As Australians live longer, incidents of trauma in older adults increase. Seemingly trivial trauma can result in severe harm as older persons have less ability to compensate for their injury. The mortality from geriatric trauma is high, approximately 4-5 times that of younger patients. Falls are the most common cause of injury and result in high hospitalisation rates in people aged 65+ in Australia. Transfer to hospital increase further risk for trauma due to iatrogenic and other complications. Recognition, response and management of risks are crucial to achieving the best outcome. The cost to all concerned can be significantly reduced when nurses are attuned to the causes and appropriate management of geriatric trauma.Purpose of Program
This conference provides nurses with education that will enable better clinical decision-making relating to recognition, response, and management of trauma in older adults.Your learning outcomes:
Identify older people in your care who are at risk of trauma and put in place measures to avoid injury
Educate relevant people and colleagues about the significance of trauma prevention in older adults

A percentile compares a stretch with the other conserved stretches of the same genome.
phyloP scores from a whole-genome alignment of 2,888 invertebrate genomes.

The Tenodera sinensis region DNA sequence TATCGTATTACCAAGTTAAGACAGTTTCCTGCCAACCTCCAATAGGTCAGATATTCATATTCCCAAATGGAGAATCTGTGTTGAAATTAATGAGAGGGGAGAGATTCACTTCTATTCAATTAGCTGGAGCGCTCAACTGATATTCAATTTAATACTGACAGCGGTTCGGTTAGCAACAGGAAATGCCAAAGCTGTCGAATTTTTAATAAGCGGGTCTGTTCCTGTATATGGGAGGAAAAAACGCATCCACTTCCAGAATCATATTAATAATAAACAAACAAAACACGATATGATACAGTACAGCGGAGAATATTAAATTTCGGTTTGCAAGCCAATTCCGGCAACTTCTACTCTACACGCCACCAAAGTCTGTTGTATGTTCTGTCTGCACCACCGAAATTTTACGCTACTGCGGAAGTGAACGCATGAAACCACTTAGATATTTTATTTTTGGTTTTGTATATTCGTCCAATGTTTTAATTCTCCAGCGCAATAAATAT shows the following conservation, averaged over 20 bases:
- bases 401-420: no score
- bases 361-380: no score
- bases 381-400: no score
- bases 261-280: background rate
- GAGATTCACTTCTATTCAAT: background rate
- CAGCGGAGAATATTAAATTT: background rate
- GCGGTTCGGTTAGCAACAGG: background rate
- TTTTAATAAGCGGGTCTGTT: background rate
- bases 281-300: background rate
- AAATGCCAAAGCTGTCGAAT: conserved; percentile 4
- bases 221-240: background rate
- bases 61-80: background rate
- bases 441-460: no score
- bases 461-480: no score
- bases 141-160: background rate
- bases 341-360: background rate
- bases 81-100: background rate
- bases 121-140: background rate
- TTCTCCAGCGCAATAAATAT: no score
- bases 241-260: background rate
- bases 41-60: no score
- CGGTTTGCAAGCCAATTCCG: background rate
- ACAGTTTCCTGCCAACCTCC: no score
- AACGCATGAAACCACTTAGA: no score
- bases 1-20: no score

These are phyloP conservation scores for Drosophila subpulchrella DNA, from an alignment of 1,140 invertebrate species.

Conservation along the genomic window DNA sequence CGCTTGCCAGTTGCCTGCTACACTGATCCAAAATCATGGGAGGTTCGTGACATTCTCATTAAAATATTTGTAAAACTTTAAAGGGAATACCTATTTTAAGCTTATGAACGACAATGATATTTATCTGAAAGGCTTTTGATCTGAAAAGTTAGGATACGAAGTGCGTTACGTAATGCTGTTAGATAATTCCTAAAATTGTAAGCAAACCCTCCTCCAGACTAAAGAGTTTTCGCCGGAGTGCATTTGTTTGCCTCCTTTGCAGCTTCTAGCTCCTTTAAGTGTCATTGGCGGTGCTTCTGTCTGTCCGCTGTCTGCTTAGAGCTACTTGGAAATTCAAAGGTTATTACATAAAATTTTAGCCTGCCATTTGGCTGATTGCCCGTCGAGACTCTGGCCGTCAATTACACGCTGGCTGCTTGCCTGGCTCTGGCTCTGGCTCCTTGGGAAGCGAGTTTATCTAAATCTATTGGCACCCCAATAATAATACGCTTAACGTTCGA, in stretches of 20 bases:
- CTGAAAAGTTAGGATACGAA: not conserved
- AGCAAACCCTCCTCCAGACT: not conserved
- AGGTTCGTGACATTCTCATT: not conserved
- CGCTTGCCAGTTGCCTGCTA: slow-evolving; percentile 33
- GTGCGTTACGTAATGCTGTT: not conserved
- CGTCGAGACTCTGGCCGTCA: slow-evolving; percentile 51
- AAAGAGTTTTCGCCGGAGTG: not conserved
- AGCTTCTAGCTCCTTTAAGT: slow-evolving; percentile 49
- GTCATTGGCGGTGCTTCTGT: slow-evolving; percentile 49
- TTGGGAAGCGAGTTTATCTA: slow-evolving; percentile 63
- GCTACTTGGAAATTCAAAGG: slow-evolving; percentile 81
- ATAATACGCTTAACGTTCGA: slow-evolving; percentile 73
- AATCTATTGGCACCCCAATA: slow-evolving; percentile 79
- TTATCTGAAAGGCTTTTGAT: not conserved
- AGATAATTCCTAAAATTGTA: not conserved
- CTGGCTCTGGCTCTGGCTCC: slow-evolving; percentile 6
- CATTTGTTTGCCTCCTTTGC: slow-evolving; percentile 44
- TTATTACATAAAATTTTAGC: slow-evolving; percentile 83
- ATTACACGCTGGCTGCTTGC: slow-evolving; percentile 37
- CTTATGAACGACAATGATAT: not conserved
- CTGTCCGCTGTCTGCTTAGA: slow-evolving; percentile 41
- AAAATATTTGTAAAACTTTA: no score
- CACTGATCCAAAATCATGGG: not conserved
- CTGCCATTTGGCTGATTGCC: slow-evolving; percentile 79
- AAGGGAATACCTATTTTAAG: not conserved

Apply new knowledge of holistic nursing interventions for trauma management of older persons to maximise their healing outcomes
Include principles of advocacy and holistic care planning to obtain the best possible long-term quality of life for the person in their living situationPresenters
Norah Bostock is a highly qualified nurse who works as a consultant in private practice in South Australia. Norah's qualifications ... Read More
Currently a senior lecturer at the Flinders University in South Australia, James teaches extensively throughout anatomy, physiology, pathophysiology, and clinical ... Read More
Matt Kowald is a Registered Nurse with 20 years’ experience and a passion for aged care, which he has demonstrated ... Read More
Dr Peter Hayball joined the South Australian Ambulance Service (SAAS) as the service’s inaugural ambulance pharmacist in early 2012, after ... Read More
Sue Templeton is the Nurse Practitioner: Wound Management for RDNS SA Ltd. Sue has been involved in wound management since ... Read More
Dr Sandra L Bradley, BSc, BA, BN, Masters Research, PhD, RN is a postdoctoral research fellow working across a range ... Read More
Dr Linda Starr is a general and mental health qualified nurse, lawyer, and associate professor in the School of Nursing ... Read More
Molly Carlile is the Deathtalker. She lives her motto The more we talk, the less we fear by encouraging people ... Read More